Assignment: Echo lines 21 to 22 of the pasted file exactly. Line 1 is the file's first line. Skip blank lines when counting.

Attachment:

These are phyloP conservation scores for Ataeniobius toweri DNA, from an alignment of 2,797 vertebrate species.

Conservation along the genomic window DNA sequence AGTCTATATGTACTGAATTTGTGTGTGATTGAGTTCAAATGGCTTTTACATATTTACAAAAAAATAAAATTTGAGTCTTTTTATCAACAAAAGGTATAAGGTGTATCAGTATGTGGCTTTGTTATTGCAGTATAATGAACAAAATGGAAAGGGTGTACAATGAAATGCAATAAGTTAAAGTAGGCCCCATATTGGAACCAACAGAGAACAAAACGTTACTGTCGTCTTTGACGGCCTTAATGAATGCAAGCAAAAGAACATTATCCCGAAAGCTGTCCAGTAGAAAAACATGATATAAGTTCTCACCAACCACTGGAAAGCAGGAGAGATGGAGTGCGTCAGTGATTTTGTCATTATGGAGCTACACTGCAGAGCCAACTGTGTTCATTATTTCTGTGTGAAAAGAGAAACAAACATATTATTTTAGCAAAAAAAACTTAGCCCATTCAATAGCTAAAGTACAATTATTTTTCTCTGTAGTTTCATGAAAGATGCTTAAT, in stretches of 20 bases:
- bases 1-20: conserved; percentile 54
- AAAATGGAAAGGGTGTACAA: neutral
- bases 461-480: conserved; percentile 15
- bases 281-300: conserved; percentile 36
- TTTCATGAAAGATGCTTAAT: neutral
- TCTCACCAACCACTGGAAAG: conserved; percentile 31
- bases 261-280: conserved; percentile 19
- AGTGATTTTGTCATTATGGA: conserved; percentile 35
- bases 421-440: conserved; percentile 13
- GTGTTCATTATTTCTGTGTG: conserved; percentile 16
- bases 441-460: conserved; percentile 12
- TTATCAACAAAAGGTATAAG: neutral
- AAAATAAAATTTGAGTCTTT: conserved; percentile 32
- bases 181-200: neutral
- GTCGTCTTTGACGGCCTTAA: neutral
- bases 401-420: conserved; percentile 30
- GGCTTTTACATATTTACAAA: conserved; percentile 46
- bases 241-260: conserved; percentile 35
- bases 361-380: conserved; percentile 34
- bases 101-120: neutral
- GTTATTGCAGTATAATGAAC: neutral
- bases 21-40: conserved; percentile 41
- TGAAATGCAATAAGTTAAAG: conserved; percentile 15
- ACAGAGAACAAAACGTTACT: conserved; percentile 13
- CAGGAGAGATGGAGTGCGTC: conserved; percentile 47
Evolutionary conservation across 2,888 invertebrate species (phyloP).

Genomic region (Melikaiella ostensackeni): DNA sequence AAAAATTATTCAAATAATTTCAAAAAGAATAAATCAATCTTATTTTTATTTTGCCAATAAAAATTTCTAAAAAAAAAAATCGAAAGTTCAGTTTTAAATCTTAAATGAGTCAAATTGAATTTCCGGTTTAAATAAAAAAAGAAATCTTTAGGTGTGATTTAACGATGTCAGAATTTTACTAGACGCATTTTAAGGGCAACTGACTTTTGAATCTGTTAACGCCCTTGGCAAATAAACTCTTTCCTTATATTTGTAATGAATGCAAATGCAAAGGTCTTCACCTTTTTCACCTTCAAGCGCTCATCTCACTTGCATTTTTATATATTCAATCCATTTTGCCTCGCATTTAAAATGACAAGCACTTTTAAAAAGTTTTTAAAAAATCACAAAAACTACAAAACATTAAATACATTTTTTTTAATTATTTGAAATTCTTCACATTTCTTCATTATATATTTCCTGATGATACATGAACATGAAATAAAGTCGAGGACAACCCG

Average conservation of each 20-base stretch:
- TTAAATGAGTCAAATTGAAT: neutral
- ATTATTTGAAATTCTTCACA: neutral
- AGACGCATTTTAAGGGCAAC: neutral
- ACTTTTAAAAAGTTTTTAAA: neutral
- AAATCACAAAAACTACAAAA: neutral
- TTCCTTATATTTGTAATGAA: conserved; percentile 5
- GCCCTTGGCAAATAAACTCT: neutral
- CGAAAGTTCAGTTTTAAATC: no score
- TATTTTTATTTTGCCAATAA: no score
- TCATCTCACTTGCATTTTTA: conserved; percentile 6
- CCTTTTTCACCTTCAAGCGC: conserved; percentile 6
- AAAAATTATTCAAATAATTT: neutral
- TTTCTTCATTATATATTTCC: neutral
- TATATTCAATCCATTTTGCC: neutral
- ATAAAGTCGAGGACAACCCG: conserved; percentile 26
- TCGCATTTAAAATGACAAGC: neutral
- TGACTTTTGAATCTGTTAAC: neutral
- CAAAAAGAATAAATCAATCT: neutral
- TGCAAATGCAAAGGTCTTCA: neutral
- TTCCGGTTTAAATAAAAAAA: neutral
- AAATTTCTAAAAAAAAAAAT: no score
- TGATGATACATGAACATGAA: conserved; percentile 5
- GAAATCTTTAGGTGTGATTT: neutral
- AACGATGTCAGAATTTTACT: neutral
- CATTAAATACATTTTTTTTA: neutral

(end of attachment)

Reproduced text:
- bases 361-380: conserved; percentile 34
- bases 101-120: neutral